The City of Sydney Fire Station. Photo © James Horan for Sydney Living Museums

City of Sydney Fire Station 2018

Sunday 4 November

213 Castlereagh Street, Sydney

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James Barnet, Colonial Architect

Additional architects

1907–12 Spain, Cosh and Minnett (Extension)

2003 Chris Johnson and Lindsay & Kerry Clare, NSW Government Architect’s Office – new complex, conservation of 1888 building

In 2018 the City of Sydney Fire Station marks 131 years of uninterrupted operation. Considered innovative for its time, the original building was designed by Colonial Architect James Barnet in Victorian free classical style and was based on the operational experience of the London Metropolitan Fire Brigade.

In the rear courtyard, behind three engine bays with direct access to the street, was a small stable. Harness and sway bars for the horses were suspended over each horse by weights running into tubes; these were tripped when the collar was snapped to, and the horses moved into the engine bay. From dusk till dawn, junior firefighters spent three hours at a time on fire-spotting duty on a 20-metre tower (the ‘pigeon box’).

In 1907 the building was extended along Castlereagh Street to the north. In 1923 the old boot factory next door was converted into a gymnasium, carpentry workshop and dormitory. In the same year, as Sydney boomed in the Roaring Twenties, the ground floor was converted with two new engine bays to house a magnificent chromed fleet of new motorised fire engines.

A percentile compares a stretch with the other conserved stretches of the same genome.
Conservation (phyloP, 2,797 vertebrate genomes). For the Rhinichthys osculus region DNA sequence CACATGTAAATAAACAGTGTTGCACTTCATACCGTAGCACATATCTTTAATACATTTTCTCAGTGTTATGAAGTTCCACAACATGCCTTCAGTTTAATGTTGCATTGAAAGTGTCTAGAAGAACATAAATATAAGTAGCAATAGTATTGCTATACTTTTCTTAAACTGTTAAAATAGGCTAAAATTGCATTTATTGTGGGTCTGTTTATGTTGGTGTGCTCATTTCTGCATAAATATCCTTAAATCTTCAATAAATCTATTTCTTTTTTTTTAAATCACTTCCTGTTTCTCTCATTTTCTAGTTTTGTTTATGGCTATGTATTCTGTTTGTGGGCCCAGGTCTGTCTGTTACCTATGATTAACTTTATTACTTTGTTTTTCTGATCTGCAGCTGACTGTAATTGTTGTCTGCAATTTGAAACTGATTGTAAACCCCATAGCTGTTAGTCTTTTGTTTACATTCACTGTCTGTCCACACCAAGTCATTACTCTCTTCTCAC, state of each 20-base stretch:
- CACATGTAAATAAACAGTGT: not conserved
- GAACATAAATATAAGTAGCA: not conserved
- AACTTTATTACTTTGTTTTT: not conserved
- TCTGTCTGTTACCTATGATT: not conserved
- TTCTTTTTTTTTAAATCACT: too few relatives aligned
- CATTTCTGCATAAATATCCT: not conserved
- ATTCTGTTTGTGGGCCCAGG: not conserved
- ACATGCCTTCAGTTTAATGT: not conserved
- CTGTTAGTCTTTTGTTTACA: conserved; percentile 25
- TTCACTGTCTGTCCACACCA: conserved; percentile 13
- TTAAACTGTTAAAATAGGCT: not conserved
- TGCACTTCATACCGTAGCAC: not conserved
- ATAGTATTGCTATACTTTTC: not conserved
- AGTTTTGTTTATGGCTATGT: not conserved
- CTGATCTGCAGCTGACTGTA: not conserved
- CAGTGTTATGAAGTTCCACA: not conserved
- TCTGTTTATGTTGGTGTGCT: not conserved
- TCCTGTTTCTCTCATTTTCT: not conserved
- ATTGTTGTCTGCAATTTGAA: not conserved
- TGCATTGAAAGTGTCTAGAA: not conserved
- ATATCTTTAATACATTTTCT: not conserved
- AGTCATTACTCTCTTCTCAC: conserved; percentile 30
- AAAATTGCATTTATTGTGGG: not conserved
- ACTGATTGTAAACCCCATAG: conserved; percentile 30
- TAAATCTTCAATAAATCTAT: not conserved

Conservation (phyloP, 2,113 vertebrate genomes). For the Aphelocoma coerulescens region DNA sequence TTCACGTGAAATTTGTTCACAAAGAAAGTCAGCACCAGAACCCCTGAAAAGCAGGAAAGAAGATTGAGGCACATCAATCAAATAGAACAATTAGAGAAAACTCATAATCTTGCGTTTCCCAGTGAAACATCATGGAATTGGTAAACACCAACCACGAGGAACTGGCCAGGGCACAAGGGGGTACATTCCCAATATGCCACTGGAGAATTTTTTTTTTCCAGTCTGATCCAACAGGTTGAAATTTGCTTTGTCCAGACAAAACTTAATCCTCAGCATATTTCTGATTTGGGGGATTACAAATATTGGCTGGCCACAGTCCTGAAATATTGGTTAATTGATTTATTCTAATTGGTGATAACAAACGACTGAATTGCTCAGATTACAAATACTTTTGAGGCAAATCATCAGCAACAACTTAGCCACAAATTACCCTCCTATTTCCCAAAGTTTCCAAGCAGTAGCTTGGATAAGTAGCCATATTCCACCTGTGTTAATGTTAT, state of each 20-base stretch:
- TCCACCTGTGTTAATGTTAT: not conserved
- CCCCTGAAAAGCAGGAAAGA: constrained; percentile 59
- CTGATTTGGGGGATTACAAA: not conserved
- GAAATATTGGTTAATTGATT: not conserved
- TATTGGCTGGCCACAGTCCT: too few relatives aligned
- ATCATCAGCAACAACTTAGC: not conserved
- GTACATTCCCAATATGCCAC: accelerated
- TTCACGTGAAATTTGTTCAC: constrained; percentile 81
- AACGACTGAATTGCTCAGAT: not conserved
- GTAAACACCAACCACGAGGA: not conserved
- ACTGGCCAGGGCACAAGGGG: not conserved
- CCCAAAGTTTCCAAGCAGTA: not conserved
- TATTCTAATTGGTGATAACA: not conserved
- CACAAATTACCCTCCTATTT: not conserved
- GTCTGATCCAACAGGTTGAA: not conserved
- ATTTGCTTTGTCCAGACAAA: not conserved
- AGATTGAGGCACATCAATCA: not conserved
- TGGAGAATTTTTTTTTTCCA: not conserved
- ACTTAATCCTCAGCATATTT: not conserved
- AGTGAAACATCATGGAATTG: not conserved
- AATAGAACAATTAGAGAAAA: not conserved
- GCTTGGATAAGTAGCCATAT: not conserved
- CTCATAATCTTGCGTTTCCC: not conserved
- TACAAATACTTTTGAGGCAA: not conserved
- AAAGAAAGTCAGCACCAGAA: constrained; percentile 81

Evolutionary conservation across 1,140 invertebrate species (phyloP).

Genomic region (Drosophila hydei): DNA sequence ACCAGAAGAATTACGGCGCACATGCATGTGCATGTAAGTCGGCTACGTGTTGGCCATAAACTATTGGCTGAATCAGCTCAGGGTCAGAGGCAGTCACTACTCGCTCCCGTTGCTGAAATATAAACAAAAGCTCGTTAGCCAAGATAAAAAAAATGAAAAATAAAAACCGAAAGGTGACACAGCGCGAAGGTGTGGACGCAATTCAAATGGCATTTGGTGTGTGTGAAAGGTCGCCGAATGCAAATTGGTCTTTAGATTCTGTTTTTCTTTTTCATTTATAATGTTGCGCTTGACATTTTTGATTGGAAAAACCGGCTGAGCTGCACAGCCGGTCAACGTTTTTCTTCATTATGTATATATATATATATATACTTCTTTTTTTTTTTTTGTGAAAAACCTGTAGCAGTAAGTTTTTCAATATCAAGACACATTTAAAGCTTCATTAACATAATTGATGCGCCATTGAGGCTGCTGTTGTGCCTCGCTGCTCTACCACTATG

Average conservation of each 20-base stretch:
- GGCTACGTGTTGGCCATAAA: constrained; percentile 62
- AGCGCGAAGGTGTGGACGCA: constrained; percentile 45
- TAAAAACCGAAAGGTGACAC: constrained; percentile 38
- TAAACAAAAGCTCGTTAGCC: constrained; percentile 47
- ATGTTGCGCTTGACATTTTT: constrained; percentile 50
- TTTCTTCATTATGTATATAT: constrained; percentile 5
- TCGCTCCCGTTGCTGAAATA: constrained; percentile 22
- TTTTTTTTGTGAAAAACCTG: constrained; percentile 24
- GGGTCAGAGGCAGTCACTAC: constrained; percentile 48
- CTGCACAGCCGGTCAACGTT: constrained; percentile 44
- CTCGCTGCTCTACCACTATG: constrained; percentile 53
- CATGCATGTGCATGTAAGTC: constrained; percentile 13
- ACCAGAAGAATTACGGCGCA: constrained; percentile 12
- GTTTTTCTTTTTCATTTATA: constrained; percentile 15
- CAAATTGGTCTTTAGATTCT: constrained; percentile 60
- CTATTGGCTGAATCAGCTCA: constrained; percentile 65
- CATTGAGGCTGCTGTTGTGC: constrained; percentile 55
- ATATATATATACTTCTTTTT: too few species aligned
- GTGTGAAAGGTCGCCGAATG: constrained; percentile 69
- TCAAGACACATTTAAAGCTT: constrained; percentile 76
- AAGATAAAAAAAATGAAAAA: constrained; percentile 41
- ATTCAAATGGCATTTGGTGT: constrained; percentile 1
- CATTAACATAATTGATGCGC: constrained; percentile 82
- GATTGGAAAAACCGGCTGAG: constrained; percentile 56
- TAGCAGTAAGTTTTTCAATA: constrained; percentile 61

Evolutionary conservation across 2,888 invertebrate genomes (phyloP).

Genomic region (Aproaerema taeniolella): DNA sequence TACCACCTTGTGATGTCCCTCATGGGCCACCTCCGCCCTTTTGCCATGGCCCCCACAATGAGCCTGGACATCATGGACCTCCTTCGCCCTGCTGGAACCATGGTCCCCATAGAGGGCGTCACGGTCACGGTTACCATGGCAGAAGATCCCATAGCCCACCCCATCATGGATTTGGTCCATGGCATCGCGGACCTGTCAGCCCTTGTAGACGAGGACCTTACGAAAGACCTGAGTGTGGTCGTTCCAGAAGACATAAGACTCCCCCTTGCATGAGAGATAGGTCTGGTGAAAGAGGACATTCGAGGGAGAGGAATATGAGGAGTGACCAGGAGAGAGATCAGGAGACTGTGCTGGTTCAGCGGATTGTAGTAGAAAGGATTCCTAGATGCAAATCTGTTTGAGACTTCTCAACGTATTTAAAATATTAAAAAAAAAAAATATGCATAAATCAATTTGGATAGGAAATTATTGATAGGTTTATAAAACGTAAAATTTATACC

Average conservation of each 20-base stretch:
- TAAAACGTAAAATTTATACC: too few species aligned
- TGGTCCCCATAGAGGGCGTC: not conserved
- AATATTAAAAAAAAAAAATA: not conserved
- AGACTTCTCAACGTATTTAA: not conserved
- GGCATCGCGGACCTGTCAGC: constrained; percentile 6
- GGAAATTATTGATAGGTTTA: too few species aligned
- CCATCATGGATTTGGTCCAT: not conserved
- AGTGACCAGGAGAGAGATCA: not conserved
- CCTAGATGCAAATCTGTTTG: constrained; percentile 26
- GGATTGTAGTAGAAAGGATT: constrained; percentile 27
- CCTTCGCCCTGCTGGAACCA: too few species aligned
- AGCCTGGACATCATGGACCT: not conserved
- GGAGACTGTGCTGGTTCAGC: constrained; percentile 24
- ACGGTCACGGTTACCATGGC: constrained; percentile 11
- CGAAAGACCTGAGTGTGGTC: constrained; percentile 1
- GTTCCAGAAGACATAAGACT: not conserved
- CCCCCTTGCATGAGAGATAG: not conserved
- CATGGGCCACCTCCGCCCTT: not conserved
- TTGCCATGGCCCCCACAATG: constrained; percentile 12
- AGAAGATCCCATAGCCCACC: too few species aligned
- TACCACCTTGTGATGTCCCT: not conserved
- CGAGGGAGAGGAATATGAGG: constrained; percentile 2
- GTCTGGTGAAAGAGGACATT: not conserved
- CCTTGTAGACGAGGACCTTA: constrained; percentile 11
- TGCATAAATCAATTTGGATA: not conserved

Despite urgent calls in 1934 for a larger station, it wasn’t until 1999, on the cusp of Sydney’s 2000 Olympic Games, that an application was finally approved to refurbish and re-use the site. By 2003, the new station was completed, but the planned full conservation and restoration of its 1887 predecessor was not.

In May 2017, funds were finally allocated for the completion of the conservation and restoration works. In addition to improved amenities for officers and firefighters, the works will involve a long-overdue restoration of the sandstone facade.

On Sunday 4 November

What’s open?

Ground floor engine bays where Vintage Fire Engines from the FRNSW Heritage Collection will be on display.

Talks, tours & more


Enjoy a performance from the Fire & Rescue NSW Band

90 mins

Firefighters will stage two displays during the day.


to know

  • Photography allowed

  • Lines expected

  • Toilets available

  • Pram friendly

  • Accessible

Opening hours

10am – 4pm

Last entry



213 Castlereagh Street, Sydney

Entry via

Engine bay, Castlereagh Street


The City of Sydney Fire Station’s involvement in Sydney Open has been made possible by Paul Baxter, Commissioner Fire and Rescue NSW; and the officers and firefighters of City of Sydney Fire Station ‘C’ Platoon.